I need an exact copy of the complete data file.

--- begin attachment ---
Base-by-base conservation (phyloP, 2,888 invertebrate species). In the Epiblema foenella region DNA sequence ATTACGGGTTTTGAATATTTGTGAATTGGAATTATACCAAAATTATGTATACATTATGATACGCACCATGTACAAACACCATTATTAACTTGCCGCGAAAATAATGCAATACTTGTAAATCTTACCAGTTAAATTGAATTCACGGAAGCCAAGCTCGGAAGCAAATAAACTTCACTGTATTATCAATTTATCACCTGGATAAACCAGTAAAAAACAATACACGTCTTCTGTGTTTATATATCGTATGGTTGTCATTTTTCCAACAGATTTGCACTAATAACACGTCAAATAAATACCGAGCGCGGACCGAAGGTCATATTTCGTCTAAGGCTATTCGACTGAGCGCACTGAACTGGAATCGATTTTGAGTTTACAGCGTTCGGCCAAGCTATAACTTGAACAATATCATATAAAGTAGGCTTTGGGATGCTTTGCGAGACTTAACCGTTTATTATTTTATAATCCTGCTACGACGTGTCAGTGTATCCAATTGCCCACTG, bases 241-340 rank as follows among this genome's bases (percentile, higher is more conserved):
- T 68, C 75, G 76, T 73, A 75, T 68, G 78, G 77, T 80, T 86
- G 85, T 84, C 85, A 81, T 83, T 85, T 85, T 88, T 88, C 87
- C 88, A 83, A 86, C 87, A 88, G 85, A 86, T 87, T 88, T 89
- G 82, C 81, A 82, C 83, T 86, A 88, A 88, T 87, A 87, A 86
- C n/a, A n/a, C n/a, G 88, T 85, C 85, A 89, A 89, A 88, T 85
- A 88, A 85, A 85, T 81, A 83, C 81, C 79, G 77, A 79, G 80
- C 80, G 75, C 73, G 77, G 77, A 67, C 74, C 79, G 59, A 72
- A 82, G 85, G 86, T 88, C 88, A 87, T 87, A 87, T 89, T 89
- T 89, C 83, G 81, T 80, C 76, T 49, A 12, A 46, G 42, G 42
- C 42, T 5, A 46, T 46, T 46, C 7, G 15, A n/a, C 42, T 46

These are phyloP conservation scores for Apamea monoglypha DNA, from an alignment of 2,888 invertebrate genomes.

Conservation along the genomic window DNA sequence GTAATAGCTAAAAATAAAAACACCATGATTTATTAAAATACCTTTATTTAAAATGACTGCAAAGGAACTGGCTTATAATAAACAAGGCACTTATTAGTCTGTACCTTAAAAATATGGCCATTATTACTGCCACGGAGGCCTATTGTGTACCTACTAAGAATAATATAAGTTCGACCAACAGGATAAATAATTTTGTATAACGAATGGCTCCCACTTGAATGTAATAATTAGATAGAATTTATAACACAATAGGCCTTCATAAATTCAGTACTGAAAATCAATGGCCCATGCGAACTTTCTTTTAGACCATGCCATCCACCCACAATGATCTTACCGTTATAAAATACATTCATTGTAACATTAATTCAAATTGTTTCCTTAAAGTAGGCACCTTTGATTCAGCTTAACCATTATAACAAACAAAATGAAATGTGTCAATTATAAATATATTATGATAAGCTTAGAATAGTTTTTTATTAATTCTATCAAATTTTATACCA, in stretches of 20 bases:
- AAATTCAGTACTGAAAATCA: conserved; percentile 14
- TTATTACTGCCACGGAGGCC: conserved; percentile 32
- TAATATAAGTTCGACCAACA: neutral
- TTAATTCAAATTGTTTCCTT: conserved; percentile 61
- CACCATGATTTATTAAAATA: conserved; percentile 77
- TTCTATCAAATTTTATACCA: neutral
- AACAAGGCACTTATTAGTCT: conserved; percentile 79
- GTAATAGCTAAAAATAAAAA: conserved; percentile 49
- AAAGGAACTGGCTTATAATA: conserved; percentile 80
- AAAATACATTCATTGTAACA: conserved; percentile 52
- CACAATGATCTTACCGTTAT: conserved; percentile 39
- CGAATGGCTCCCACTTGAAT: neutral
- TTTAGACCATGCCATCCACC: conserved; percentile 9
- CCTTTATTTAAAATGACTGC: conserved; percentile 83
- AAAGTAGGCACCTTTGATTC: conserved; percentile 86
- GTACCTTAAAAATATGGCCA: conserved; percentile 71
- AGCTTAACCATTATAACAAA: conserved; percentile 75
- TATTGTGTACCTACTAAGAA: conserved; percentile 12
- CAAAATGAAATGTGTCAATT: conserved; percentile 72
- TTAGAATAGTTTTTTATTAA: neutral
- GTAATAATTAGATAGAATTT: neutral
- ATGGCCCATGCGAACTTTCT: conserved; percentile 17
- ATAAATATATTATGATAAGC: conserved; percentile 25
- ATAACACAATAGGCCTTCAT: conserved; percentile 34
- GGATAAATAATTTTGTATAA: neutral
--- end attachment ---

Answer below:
Base-by-base conservation (phyloP, 2,888 invertebrate species). In the Epiblema foenella region DNA sequence ATTACGGGTTTTGAATATTTGTGAATTGGAATTATACCAAAATTATGTATACATTATGATACGCACCATGTACAAACACCATTATTAACTTGCCGCGAAAATAATGCAATACTTGTAAATCTTACCAGTTAAATTGAATTCACGGAAGCCAAGCTCGGAAGCAAATAAACTTCACTGTATTATCAATTTATCACCTGGATAAACCAGTAAAAAACAATACACGTCTTCTGTGTTTATATATCGTATGGTTGTCATTTTTCCAACAGATTTGCACTAATAACACGTCAAATAAATACCGAGCGCGGACCGAAGGTCATATTTCGTCTAAGGCTATTCGACTGAGCGCACTGAACTGGAATCGATTTTGAGTTTACAGCGTTCGGCCAAGCTATAACTTGAACAATATCATATAAAGTAGGCTTTGGGATGCTTTGCGAGACTTAACCGTTTATTATTTTATAATCCTGCTACGACGTGTCAGTGTATCCAATTGCCCACTG, bases 241-340 rank as follows among this genome's bases (percentile, higher is more conserved):
- T 68, C 75, G 76, T 73, A 75, T 68, G 78, G 77, T 80, T 86
- G 85, T 84, C 85, A 81, T 83, T 85, T 85, T 88, T 88, C 87
- C 88, A 83, A 86, C 87, A 88, G 85, A 86, T 87, T 88, T 89
- G 82, C 81, A 82, C 83, T 86, A 88, A 88, T 87, A 87, A 86
- C n/a, A n/a, C n/a, G 88, T 85, C 85, A 89, A 89, A 88, T 85
- A 88, A 85, A 85, T 81, A 83, C 81, C 79, G 77, A 79, G 80
- C 80, G 75, C 73, G 77, G 77, A 67, C 74, C 79, G 59, A 72
- A 82, G 85, G 86, T 88, C 88, A 87, T 87, A 87, T 89, T 89
- T 89, C 83, G 81, T 80, C 76, T 49, A 12, A 46, G 42, G 42
- C 42, T 5, A 46, T 46, T 46, C 7, G 15, A n/a, C 42, T 46

These are phyloP conservation scores for Apamea monoglypha DNA, from an alignment of 2,888 invertebrate genomes.

Conservation along the genomic window DNA sequence GTAATAGCTAAAAATAAAAACACCATGATTTATTAAAATACCTTTATTTAAAATGACTGCAAAGGAACTGGCTTATAATAAACAAGGCACTTATTAGTCTGTACCTTAAAAATATGGCCATTATTACTGCCACGGAGGCCTATTGTGTACCTACTAAGAATAATATAAGTTCGACCAACAGGATAAATAATTTTGTATAACGAATGGCTCCCACTTGAATGTAATAATTAGATAGAATTTATAACACAATAGGCCTTCATAAATTCAGTACTGAAAATCAATGGCCCATGCGAACTTTCTTTTAGACCATGCCATCCACCCACAATGATCTTACCGTTATAAAATACATTCATTGTAACATTAATTCAAATTGTTTCCTTAAAGTAGGCACCTTTGATTCAGCTTAACCATTATAACAAACAAAATGAAATGTGTCAATTATAAATATATTATGATAAGCTTAGAATAGTTTTTTATTAATTCTATCAAATTTTATACCA, in stretches of 20 bases:
- AAATTCAGTACTGAAAATCA: conserved; percentile 14
- TTATTACTGCCACGGAGGCC: conserved; percentile 32
- TAATATAAGTTCGACCAACA: neutral
- TTAATTCAAATTGTTTCCTT: conserved; percentile 61
- CACCATGATTTATTAAAATA: conserved; percentile 77
- TTCTATCAAATTTTATACCA: neutral
- AACAAGGCACTTATTAGTCT: conserved; percentile 79
- GTAATAGCTAAAAATAAAAA: conserved; percentile 49
- AAAGGAACTGGCTTATAATA: conserved; percentile 80
- AAAATACATTCATTGTAACA: conserved; percentile 52
- CACAATGATCTTACCGTTAT: conserved; percentile 39
- CGAATGGCTCCCACTTGAAT: neutral
- TTTAGACCATGCCATCCACC: conserved; percentile 9
- CCTTTATTTAAAATGACTGC: conserved; percentile 83
- AAAGTAGGCACCTTTGATTC: conserved; percentile 86
- GTACCTTAAAAATATGGCCA: conserved; percentile 71
- AGCTTAACCATTATAACAAA: conserved; percentile 75
- TATTGTGTACCTACTAAGAA: conserved; percentile 12
- CAAAATGAAATGTGTCAATT: conserved; percentile 72
- TTAGAATAGTTTTTTATTAA: neutral
- GTAATAATTAGATAGAATTT: neutral
- ATGGCCCATGCGAACTTTCT: conserved; percentile 17
- ATAAATATATTATGATAAGC: conserved; percentile 25
- ATAACACAATAGGCCTTCAT: conserved; percentile 34
- GGATAAATAATTTTGTATAA: neutral